Civilization needs courageous warriors, not pitiful, helpless giants

During a perilous time for the nation, President Richard Nixon warned against the possibility of the U.S. becoming a “pitiful, helpless giant.” More recently, the Wall Street Journal borrowed Nixon’s phrase in criticizing the U.S. failure to rescue citizens during the disastrous exit from Afghanistan.

A similarly pathetic weakness is being exhibited in the corporate offices of energy producers. Under attack by climate alarmists attempting to destroy oil and gas companies, ExxonMobil and other large oil companies are adjusting to what they perceive as a new “green” reality by paying homage to the false claims of a climate crisis, for which they are accused of being responsible, and to the false viability of wind turbines, solar panels and biofuels. BP (British Petroleum) had even, for a while, changed its name to Beyond Petroleum.

Instead of firmly standing for the vital role their products play in the advancement of civilization, these companies have adopted a strategy of weakness and appeasement. Is timidity too mild or cowardice overly severe to describe such political calculation? Attempts by energy executives to mollify those who deny the value of fossil fuels can be no more successful than Chamberlain was in Munich, bragging about “peace in our time.” 

How did this policy of appeasement affect the energy industry over the last decade? Companies were sued by several West Coast cities for imagined climate change.  There are at least 40 members of Congress elected in 2018 and 2020 supporting the Green New Deal. And teams of lawyers are circling the oil companies like a pride of lions circling a wounded zebra.

To protect themselves and modern society, energy companies owe it to their customers to go on offense. Fossil fuels are absolutely vital to sustain advanced economies and to raise the people of developing nations out of poverty and privation. At this time there is simply no substitute. 

Without coal, oil and natural gas, civilization would still be stuck where it was 200 years ago— a thin veneer of wealth atop a vast mountain of human squalor and misery. A veneer enforced by such institutions as slavery, colonialism, and tyranny. The attack on traditional energy companies is an attack on civilization itself. Playing defense was not viable for France in 1940; nor is it for today’s energy industry.

A much better response would be based on a 1997 presentation by then-ExxonMobil CEO Lee Raymond at the World Petroleum Congress in Beijing: He took pride in the accomplishments of oil and gas companies and pointed out their importance for world civilization, especially for development in Asia. He also pointed out that there is no significant climate threat from atmospheric CO2.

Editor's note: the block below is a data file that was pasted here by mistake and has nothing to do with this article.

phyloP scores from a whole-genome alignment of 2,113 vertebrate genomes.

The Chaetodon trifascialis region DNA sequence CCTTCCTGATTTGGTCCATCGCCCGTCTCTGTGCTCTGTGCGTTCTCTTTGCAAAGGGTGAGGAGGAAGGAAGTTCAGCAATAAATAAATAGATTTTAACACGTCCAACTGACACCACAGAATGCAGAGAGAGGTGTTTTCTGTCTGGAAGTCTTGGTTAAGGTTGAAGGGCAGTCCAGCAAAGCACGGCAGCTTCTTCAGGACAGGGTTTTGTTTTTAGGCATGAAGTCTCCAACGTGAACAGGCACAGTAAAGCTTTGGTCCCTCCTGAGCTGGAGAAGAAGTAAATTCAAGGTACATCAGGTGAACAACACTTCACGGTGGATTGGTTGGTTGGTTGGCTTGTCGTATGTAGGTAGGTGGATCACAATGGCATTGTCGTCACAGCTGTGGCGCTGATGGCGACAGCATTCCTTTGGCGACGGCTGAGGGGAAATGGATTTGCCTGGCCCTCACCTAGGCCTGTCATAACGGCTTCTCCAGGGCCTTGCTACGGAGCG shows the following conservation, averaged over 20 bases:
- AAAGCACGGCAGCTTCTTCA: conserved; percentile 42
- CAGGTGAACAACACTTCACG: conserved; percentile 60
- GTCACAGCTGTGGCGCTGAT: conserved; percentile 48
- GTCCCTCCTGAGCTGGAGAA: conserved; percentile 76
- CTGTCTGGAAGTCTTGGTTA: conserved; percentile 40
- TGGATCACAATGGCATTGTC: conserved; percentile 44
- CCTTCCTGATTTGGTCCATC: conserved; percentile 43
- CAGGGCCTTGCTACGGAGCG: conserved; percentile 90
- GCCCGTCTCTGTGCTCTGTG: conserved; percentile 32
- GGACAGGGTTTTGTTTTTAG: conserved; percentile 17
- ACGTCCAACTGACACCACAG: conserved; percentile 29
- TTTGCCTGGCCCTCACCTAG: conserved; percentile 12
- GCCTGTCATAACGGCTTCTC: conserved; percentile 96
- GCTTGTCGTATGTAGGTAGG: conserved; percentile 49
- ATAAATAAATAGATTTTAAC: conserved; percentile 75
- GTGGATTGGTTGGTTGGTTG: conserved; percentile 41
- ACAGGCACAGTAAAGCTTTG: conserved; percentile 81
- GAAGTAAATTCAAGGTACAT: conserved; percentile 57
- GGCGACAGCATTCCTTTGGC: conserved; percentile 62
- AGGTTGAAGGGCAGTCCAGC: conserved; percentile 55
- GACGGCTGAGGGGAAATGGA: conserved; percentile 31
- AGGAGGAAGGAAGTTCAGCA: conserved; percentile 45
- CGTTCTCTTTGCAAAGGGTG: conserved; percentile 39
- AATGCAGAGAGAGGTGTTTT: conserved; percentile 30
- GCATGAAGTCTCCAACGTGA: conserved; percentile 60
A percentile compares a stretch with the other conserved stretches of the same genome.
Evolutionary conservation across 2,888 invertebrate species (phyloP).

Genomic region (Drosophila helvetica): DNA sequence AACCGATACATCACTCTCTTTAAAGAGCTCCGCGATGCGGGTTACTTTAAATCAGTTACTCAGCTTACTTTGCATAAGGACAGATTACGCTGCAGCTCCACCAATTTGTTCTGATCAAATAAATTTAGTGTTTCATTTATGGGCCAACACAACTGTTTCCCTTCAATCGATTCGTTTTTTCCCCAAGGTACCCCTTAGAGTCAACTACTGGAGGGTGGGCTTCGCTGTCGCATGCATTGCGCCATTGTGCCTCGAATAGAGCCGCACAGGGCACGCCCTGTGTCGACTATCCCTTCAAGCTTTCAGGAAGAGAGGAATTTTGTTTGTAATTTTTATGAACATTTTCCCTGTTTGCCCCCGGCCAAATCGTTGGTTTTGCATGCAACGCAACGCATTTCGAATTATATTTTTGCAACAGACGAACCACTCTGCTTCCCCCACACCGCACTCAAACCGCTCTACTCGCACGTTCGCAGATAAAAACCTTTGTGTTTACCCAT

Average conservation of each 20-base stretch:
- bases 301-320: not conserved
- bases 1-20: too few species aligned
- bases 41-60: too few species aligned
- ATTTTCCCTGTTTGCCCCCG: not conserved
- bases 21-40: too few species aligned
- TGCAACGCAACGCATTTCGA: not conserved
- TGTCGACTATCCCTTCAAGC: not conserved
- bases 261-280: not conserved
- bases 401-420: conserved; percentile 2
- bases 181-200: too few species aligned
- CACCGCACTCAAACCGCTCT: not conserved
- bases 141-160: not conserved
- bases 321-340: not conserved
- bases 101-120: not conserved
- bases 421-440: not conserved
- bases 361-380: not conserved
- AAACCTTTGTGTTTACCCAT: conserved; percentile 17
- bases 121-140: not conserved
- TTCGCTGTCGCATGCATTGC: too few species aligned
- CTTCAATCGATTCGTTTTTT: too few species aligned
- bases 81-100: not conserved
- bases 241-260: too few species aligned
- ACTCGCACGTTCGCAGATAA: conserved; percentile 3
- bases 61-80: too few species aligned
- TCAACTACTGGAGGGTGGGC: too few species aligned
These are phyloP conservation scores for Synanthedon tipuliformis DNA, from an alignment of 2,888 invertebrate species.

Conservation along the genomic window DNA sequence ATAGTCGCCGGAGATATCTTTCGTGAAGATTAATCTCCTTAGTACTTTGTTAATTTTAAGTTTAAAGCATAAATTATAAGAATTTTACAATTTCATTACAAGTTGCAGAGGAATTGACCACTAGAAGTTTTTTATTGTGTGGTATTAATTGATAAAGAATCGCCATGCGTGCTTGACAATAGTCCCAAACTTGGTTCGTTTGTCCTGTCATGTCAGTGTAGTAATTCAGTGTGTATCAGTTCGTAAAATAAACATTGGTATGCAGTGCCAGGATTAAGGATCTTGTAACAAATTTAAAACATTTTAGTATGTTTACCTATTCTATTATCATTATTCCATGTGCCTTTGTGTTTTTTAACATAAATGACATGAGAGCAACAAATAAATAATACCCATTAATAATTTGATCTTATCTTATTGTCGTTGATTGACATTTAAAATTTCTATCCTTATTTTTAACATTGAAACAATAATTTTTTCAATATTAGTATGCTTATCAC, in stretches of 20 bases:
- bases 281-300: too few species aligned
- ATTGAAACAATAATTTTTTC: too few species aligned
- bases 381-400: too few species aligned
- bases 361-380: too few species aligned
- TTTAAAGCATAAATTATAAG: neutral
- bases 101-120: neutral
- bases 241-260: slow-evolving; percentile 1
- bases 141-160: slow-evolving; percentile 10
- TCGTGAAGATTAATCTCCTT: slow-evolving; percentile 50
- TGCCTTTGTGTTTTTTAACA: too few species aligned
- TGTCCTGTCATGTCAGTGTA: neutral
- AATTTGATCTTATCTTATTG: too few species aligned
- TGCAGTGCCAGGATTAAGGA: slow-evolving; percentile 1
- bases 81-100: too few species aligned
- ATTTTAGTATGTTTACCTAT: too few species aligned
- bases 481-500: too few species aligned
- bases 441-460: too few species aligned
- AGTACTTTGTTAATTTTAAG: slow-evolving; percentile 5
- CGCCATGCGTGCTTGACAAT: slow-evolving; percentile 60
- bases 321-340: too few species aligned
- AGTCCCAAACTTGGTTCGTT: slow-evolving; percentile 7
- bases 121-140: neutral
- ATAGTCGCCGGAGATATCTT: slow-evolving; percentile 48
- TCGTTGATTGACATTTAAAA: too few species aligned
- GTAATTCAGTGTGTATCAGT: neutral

The use of fossil fuels “is essential both for economic growth and for the elimination of poverty, which is itself the worst polluter,” Raymond said.

Despite hundreds of billions in subsidies and other support, solar and wind energy have not only failed over the last 30 years to add significantly to the world energy supply but have made electric power more expensive and less reliable in places as diverse as Texas, California, Germany, and Great Britain. Solar and wind face too many physical, economic, and environmental obstacles, which are in reality, impossible to overcome, as has been documented by many, including the Manhattan Institute.

Major energy companies certainly have the resources and expertise to defend their vital contributions, as well as to expose the lie that additional atmospheric CO2 is causing a climate crisis. There are many first-rate scientists who understand this. (The CO2 Coalition and the Global Warming Petition Project are just two examples.) A simple Google search can show that virtually all the claims of environmental disaster from excess CO2 in the atmosphere are vastly overstated.

The scientists and engineers in these companies, working with publicists, can certainly develop a very effective strategy. The civilized world needs courageous champions of fossil fuels, not pitiful, helpless giants retreating from nihilists who would induce a modern Dark Age.

About Wallace Manheimer

Wallace Manheimer is a life fellow of the American Physical Society and the Institute of Electrical and Electronic Engineers. He worked at the U.S. Naval Research Laboratory for 34 years on inertial fusion, magnetic fusion, electron and ion beams, advanced radar systems, and plasma processing. He is the author of over 150 refereed scientific papers, including one on the shortcomings of wind and solar energy, and a member of the CO2 Coalition.

Photo: iStock/Getty Images

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